Razer’s catalogue of gaming peripherals is expanding to all shapes and sizes, but when discussing the company’s output it’s always the standardised PC inputs that the conversation turns to. From the wallet-friendly models to the high-end devices, Razer has a line-up that would make most peripheral producers jealous, and the Mamba is surely designed to do just that.
The Mamba is no entry-level product. The price point is arguably the biggest – and perhaps only – hurdle for adoption. Offered at a princely £114.99 GBP on Razer’s official site at the time of writing, the Mamba is undoubtedly valued at more than many family desktop computers these days. And rightfully so, as there’s a world of difference between a £15.99 one-size-fits-all human interface device and the Mamba.
The list of hardware features packed into the subtle looking mouse is near endless, but most impressive is surely the battery life. The Mamba includes a rechargeable battery as standard, along with an illuminating charging dock. Plug-in the dock and marry to the mouse on any Windows XP, Windows Vista, Windows 7 or Windows 8 system and the installation process is near instantaneous, place the mouse upon the dock and the battery life indicator – cleverly positioned on the inside of the mouse’s left grip – will let you know when charging is complete. Once fully charged you can expect no less than a dozen hours of constant gaming before a further recharge is needed.
Further to this, the Mamba can be used as a battery-operated device or wired. The charging process is much slower when used while charging, as would be expected, but nonetheless it means that the user is never without their highly prized input device when needed, be it specifically for gaming or general use. As the Mamba features only the basic inputs (two top buttons, two side mounted, two pointer-control buttons and a wheel) it is of course suitable for both.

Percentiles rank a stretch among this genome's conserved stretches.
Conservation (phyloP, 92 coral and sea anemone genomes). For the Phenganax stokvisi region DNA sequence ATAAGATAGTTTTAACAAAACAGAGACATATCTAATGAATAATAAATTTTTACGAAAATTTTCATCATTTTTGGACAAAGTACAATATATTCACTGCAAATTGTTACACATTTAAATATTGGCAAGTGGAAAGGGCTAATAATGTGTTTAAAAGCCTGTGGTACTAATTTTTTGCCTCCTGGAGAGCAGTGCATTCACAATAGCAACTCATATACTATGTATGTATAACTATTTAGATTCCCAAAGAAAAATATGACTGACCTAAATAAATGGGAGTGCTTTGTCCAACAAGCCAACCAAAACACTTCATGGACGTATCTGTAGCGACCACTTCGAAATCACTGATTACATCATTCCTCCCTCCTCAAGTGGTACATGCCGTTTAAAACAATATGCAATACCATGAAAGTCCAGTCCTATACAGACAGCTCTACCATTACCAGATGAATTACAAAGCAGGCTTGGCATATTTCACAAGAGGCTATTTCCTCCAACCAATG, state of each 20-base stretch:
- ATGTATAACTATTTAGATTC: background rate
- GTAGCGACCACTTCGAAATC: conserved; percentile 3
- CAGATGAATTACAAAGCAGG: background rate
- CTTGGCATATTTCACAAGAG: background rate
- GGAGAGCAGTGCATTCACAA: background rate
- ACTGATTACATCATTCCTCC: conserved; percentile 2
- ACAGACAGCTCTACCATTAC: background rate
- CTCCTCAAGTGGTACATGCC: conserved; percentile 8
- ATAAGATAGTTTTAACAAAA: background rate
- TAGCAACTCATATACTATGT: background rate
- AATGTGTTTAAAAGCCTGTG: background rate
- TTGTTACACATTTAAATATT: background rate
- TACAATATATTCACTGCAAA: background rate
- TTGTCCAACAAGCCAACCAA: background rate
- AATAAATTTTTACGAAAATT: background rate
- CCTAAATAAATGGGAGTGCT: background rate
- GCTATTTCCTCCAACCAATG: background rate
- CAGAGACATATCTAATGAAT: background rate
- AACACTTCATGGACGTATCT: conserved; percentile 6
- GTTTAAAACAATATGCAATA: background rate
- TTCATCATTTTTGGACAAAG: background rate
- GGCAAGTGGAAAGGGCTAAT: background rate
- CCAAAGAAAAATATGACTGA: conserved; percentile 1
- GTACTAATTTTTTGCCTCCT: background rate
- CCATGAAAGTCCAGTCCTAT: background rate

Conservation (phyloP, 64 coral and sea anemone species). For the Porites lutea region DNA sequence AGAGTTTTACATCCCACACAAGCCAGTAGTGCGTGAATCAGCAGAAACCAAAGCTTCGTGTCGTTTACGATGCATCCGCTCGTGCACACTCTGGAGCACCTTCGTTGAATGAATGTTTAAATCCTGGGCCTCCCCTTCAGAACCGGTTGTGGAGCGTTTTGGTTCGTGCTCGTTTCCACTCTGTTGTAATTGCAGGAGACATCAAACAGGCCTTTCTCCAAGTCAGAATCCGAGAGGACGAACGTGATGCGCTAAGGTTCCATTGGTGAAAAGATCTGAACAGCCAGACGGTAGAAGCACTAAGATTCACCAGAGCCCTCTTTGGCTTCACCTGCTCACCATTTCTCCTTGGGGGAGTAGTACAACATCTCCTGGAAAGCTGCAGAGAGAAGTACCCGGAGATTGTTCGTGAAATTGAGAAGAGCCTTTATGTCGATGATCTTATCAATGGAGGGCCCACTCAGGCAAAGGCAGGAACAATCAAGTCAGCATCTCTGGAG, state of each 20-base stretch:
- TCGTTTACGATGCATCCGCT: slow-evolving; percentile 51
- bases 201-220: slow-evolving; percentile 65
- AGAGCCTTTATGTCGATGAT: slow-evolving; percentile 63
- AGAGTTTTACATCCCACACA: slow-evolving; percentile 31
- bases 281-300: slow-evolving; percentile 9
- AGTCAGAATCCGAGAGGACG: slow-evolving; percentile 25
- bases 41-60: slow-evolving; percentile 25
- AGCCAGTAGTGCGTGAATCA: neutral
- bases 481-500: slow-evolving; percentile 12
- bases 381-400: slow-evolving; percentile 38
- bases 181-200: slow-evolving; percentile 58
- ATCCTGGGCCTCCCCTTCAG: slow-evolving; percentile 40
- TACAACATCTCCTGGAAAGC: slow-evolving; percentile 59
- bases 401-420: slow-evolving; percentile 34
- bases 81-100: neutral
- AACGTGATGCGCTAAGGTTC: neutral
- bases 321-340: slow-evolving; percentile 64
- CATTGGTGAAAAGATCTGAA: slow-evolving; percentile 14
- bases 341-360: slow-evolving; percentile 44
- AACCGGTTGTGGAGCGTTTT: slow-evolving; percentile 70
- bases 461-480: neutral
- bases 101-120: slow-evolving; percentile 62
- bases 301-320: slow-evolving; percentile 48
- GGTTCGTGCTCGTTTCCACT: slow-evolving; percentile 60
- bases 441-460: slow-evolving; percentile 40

One of the biggest selling points of the Mamba is it’s ‘4G’ dual detection system, which is billed as being faster than any other sensor. Using both optical and laser sensors, the device is inarguably precise just as gamers would demand, and the five predetermined cursor speeds are representative of this: even under the most demanding, high-speed usage the Mamba holds-up.
The initial set-up process for the Mamba (prior to the actual installation) feels ridiculously laborious for a seemingly standard wireless mouse, but that’s most definitely because Razer has created anything but a ‘standard’ device. Everything about the Mamba screams ‘quality,’ from the matt-gloss contrast on the device itself to the ludicrously elaborate packaging design. The pull tab for easy battery removal, the gold plated USB cable, the illuminations and the magnetism on the recharging dock, the; these are all unnecessary extras, but they are additions which further instil a sense of pride in Razer’s productions values.